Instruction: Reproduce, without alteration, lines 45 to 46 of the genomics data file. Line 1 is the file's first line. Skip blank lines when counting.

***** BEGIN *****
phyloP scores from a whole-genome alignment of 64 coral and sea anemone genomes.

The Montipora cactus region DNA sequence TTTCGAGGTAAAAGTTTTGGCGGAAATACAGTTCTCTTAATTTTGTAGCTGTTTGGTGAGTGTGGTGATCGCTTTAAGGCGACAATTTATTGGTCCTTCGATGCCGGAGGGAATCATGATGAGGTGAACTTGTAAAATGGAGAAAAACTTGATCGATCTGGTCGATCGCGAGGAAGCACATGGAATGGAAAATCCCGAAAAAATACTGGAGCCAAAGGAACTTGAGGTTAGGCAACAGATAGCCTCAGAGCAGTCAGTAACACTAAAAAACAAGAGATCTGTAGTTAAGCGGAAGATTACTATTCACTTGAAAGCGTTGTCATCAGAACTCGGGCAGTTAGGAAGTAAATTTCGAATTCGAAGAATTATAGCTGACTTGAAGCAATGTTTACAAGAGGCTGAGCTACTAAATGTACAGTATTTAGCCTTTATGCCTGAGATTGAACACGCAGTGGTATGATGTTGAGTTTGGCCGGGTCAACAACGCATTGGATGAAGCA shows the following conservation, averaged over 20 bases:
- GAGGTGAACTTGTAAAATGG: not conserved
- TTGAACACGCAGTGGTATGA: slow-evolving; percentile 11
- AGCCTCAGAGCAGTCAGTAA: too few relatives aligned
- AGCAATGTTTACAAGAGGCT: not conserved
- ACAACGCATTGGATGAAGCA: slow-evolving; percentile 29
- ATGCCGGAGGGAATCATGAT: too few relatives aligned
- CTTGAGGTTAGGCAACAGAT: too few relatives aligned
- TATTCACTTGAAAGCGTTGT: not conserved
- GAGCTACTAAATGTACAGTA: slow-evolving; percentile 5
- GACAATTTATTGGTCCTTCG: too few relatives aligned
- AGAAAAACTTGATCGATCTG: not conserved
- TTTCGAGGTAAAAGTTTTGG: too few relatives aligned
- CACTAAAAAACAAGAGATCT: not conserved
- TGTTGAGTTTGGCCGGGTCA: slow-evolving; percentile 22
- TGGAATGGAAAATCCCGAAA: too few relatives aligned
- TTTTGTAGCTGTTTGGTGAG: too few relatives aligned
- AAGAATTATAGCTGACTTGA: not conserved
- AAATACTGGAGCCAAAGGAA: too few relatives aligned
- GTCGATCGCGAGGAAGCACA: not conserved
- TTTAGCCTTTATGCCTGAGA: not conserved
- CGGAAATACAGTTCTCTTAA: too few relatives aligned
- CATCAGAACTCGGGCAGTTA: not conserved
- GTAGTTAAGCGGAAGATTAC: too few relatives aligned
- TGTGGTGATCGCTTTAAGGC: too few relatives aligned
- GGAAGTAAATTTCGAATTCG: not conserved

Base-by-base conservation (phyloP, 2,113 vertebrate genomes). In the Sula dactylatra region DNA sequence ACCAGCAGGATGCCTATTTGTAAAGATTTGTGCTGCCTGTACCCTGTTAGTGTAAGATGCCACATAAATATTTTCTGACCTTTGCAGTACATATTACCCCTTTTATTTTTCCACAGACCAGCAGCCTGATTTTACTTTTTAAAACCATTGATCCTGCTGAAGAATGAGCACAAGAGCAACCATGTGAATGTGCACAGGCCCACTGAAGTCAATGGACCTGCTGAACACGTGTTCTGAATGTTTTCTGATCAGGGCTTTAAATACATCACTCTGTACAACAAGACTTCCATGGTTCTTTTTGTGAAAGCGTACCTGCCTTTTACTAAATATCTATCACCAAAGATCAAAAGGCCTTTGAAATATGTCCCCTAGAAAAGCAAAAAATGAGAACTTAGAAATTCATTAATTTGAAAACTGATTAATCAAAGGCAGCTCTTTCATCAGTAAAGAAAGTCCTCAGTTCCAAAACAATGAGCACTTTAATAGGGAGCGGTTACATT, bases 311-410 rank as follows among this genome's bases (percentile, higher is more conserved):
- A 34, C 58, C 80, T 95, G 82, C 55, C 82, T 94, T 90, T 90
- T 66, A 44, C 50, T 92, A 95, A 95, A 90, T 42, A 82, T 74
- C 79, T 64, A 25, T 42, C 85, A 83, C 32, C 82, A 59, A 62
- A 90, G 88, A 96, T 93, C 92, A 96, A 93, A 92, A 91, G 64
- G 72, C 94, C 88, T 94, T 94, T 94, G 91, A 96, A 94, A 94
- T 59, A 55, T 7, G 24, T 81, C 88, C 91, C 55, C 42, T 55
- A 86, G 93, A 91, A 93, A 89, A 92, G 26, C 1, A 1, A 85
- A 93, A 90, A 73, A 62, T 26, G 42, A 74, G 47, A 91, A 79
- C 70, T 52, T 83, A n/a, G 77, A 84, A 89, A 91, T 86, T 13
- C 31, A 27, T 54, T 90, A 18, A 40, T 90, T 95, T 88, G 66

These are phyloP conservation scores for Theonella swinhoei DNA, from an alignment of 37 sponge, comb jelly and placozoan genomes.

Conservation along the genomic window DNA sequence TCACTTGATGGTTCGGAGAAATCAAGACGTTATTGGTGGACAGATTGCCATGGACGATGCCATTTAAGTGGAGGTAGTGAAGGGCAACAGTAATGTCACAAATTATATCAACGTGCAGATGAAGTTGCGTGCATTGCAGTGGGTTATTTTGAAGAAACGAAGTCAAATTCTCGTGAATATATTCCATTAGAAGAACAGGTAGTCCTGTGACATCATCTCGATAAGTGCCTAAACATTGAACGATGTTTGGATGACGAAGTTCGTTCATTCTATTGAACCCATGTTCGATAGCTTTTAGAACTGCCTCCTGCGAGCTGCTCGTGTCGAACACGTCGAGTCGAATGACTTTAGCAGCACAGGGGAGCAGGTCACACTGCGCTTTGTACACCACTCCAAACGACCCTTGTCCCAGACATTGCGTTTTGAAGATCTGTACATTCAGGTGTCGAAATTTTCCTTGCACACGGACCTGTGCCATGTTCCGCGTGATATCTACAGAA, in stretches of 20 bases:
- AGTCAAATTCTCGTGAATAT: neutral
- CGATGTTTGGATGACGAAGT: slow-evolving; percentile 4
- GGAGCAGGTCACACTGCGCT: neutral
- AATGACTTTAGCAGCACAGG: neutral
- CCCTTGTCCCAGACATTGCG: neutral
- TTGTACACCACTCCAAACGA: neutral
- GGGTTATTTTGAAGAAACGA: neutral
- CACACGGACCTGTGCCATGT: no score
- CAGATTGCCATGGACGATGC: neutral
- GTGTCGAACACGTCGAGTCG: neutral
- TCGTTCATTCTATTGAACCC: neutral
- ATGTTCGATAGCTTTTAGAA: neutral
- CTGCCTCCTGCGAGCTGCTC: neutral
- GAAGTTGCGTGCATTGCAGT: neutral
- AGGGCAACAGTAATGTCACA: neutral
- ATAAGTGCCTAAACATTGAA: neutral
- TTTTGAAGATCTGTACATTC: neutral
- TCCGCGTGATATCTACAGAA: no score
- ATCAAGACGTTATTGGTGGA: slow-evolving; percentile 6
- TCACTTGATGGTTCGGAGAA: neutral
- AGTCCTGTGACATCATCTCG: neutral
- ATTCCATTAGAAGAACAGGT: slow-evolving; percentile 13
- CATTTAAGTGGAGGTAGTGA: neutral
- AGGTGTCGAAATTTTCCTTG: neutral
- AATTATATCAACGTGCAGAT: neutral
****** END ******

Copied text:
- CCCTTGTCCCAGACATTGCG: neutral
- TTGTACACCACTCCAAACGA: neutral